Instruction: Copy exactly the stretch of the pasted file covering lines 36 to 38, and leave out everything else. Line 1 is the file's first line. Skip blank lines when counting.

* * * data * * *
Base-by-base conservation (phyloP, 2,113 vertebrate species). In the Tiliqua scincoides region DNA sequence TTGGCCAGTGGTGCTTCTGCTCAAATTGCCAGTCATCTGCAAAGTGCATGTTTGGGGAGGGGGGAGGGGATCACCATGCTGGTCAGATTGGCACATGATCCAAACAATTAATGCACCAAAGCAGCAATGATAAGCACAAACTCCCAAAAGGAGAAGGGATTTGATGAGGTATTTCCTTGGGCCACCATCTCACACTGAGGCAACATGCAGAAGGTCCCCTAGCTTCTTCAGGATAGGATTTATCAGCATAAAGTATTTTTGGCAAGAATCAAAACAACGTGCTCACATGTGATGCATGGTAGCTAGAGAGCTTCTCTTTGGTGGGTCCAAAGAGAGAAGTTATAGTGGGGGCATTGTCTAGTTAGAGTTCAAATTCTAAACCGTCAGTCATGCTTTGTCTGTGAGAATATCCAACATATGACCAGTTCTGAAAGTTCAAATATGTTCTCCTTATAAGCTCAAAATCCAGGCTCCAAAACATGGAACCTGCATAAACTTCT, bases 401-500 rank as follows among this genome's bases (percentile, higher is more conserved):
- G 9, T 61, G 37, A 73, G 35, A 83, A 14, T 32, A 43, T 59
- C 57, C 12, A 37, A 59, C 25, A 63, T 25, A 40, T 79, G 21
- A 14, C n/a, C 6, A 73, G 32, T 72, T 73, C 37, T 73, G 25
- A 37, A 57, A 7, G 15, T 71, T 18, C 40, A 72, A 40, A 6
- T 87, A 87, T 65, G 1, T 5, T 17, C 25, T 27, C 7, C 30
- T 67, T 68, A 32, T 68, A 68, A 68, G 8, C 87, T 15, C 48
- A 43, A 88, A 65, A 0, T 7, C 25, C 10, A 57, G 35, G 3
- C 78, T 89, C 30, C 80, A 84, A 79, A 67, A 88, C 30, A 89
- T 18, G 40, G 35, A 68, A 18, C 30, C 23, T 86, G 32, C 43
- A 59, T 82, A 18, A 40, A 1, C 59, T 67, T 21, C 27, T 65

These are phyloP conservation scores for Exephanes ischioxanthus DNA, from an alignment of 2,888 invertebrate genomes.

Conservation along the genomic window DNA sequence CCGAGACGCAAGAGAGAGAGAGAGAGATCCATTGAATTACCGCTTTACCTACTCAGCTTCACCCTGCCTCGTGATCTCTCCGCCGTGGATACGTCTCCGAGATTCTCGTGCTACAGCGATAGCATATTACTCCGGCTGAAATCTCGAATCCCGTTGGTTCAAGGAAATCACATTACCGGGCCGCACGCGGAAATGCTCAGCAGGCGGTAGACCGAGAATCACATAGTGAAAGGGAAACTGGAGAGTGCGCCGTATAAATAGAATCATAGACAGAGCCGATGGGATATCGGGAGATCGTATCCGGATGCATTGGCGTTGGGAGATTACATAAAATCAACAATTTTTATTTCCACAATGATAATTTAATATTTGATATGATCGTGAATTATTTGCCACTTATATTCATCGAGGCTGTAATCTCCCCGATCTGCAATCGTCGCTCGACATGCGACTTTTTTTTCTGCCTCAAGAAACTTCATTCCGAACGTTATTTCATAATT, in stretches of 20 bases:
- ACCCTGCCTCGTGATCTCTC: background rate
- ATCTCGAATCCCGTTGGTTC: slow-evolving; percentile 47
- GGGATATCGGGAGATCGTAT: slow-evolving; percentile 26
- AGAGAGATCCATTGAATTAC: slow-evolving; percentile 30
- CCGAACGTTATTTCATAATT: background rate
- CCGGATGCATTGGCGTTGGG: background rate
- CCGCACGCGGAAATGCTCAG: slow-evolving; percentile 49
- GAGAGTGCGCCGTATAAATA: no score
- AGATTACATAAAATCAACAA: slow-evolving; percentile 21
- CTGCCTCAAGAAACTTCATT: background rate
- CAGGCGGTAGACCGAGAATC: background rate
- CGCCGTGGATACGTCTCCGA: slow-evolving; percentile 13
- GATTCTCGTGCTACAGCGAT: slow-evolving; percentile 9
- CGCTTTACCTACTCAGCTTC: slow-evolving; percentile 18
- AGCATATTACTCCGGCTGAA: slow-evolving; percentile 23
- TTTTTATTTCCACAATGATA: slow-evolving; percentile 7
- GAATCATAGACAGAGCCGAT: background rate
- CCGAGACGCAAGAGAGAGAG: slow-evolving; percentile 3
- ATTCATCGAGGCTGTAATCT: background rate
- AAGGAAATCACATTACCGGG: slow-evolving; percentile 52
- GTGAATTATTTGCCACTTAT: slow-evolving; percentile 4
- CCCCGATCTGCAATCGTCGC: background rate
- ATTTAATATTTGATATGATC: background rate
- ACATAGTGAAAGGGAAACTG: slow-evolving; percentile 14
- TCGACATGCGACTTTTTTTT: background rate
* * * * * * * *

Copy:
- ATTTAATATTTGATATGATC: background rate
- ACATAGTGAAAGGGAAACTG: slow-evolving; percentile 14
- TCGACATGCGACTTTTTTTT: background rate